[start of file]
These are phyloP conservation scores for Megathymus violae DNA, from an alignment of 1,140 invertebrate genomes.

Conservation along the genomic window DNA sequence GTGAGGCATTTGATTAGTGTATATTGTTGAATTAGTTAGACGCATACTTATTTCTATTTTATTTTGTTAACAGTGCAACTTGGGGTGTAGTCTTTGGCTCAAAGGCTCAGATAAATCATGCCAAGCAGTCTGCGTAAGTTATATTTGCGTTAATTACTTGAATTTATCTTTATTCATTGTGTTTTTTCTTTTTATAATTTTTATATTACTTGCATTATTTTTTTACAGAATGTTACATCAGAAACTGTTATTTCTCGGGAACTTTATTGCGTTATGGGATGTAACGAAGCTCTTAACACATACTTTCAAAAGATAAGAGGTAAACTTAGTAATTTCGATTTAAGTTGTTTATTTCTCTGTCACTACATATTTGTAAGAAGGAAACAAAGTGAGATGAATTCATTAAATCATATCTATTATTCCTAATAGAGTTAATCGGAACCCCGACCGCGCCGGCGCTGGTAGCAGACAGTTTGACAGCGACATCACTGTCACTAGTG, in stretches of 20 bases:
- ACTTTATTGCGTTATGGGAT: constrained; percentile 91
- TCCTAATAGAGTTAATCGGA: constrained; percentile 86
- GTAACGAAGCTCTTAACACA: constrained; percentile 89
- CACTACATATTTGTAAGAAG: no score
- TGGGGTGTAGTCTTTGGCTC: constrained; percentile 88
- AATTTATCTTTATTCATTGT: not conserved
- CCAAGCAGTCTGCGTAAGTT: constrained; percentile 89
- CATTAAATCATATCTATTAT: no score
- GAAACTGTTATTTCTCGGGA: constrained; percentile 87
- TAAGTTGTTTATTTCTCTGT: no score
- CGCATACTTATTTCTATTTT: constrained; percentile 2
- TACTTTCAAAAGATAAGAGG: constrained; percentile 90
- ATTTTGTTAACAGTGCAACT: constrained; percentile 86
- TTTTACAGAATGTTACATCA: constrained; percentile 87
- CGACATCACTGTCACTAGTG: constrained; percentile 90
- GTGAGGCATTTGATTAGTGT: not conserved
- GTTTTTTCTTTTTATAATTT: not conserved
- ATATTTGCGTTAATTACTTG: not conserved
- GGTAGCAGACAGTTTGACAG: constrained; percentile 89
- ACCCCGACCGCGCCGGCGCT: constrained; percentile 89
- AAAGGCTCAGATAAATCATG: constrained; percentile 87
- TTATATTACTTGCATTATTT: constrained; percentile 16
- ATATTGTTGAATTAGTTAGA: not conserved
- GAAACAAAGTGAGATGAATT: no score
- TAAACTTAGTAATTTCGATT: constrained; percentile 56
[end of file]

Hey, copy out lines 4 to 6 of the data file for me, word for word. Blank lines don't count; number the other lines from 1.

- TCCTAATAGAGTTAATCGGA: constrained; percentile 86
- GTAACGAAGCTCTTAACACA: constrained; percentile 89
- CACTACATATTTGTAAGAAG: no score